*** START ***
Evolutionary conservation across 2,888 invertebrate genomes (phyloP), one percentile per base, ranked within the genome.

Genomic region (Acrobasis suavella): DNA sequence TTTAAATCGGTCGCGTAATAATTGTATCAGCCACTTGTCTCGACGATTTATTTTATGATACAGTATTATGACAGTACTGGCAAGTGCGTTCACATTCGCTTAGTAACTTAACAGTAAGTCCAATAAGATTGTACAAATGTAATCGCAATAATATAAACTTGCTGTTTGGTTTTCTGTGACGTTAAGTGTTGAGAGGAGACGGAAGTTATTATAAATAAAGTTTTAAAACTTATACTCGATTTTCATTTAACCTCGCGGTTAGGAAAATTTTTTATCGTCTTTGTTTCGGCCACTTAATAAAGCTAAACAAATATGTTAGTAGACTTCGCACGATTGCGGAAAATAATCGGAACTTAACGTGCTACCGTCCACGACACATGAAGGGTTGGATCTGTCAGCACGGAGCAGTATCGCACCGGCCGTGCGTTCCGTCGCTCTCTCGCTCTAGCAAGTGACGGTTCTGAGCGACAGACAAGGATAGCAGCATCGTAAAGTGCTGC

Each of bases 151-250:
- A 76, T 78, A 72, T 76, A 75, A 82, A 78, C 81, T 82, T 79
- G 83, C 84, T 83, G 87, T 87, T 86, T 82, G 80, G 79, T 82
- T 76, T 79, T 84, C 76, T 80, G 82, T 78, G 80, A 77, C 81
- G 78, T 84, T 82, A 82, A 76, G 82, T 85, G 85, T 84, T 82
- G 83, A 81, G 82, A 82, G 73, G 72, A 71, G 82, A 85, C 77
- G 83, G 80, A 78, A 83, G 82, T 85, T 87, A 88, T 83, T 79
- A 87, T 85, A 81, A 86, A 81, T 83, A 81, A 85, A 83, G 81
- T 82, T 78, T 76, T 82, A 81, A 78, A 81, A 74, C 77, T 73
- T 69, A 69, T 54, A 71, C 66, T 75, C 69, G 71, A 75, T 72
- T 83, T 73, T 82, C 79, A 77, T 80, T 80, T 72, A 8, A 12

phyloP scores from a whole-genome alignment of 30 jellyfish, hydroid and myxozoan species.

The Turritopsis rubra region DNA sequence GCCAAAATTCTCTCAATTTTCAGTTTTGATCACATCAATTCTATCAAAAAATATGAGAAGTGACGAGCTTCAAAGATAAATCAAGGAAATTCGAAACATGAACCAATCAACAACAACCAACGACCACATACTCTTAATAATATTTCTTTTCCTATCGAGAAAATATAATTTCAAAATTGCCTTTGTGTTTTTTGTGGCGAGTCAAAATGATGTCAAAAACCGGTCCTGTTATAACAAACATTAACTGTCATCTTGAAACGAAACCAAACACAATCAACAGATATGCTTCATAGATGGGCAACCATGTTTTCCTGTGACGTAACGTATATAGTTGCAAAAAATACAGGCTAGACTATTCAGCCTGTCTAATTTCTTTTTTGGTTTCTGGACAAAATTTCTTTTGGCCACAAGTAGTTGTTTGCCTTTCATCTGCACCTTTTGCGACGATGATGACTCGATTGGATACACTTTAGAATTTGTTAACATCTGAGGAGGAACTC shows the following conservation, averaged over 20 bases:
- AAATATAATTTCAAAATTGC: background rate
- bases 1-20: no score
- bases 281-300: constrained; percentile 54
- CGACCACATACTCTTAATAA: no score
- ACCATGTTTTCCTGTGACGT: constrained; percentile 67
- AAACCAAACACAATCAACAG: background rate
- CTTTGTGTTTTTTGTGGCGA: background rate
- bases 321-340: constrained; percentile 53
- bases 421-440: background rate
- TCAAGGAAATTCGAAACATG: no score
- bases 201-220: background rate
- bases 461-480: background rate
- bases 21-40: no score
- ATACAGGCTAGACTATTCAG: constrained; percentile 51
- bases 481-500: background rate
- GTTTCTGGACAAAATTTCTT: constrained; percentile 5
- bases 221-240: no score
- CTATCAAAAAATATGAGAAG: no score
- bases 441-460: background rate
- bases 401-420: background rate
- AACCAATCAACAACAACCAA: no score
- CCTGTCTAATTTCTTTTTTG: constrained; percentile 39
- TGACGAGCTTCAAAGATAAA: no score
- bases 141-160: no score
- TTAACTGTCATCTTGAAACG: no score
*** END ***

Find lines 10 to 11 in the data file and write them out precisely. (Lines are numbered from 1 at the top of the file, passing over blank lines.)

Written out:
- A 87, T 85, A 81, A 86, A 81, T 83, A 81, A 85, A 83, G 81
- T 82, T 78, T 76, T 82, A 81, A 78, A 81, A 74, C 77, T 73